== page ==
The 20th century also saw fundamental changes in the patterns of disease and disability in modern industrialised societies. As a result of an increased focus on long-term conditions, the medical profession diversified its practice to include rehabilitation and treatment (Oliver, 1990).

Despite the contentious nature of the model, substantial gains have been made through the medicalisation of disability, with increased survival rates and prolonged life expectancy for many disabled people, as well as the eradication of some disabling conditions (Oliver, 1990).

Classification

With regard to terminology, the individual model is associated with two classification schemas of the World Health Organization (2001; 1980): the International Classification of Impairments, Disabilities and Handicaps (ICIDH) and the International Classification of Functioning, Disability and Health (ICF). The former was developed to clarify concepts and terminology surrounding disability to facilitate research and policy:

  • Impairment: any loss or abnormality of psychological, physiological or anatomical structure or function;
  • Disability: any restriction or lack (resulting from an impairment) of ability to perform an activity in the manner or within the range considered normal for a human being;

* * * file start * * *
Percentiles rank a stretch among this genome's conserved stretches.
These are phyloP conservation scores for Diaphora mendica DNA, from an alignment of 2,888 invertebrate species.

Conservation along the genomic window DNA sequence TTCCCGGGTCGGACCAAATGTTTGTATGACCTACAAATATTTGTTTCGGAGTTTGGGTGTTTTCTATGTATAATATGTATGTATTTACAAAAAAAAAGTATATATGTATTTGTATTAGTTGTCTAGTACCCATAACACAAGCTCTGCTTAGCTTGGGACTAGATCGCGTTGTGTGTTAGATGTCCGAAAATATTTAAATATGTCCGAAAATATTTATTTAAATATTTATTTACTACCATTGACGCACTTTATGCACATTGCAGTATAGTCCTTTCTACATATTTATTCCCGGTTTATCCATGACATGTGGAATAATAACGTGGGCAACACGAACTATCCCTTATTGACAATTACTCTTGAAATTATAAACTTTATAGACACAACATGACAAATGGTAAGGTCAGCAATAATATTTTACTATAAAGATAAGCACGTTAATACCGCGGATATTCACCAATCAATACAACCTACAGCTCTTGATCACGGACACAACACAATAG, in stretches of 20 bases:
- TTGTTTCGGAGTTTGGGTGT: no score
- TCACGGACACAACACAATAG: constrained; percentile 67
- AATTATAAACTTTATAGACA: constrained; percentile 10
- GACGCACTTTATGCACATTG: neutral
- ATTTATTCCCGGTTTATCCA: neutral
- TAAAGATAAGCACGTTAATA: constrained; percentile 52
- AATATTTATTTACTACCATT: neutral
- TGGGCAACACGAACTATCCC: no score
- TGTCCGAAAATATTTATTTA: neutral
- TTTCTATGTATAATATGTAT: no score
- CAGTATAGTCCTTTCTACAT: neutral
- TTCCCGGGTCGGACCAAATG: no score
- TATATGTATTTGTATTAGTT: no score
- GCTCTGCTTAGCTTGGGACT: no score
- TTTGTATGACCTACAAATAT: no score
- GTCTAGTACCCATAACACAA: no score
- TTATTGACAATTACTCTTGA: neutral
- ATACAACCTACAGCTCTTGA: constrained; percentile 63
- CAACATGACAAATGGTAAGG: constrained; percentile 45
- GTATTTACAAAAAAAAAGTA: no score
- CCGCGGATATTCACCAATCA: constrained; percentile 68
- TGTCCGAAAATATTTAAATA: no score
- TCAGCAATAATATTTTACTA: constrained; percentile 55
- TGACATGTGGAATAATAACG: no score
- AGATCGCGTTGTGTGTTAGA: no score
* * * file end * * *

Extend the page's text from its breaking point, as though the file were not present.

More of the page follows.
• Handicap: a disadvantage for a given individual, resulting from an impairment or a disability, that limits or prevents the fulfilment of a role that is normal (depending on age, sex, and social and cultural factors) for that individual (WHO, 1980).

These three concepts illustrated the effects of disease in terms of its impact on the body (impairment), the person (disability) and the person as a social being (handicap). The ICIDH presented a theoretical framework through which impairment, handicap and disability could be correlated (Badley, 1993). The WHO appeared to be moving away from an approach of health and disease towards a model that recognised the consequences of health-related phenomena (Bury, 2000). However, it was also widely criticised as being “unusable, confused, confusing and even disablist” (Oliver, 2009). Dissatisfaction with the ICIDH among disabled people, their organisations, and from medical researchers, resulted in the development of the ICF (Barnes and Mercer, 2003).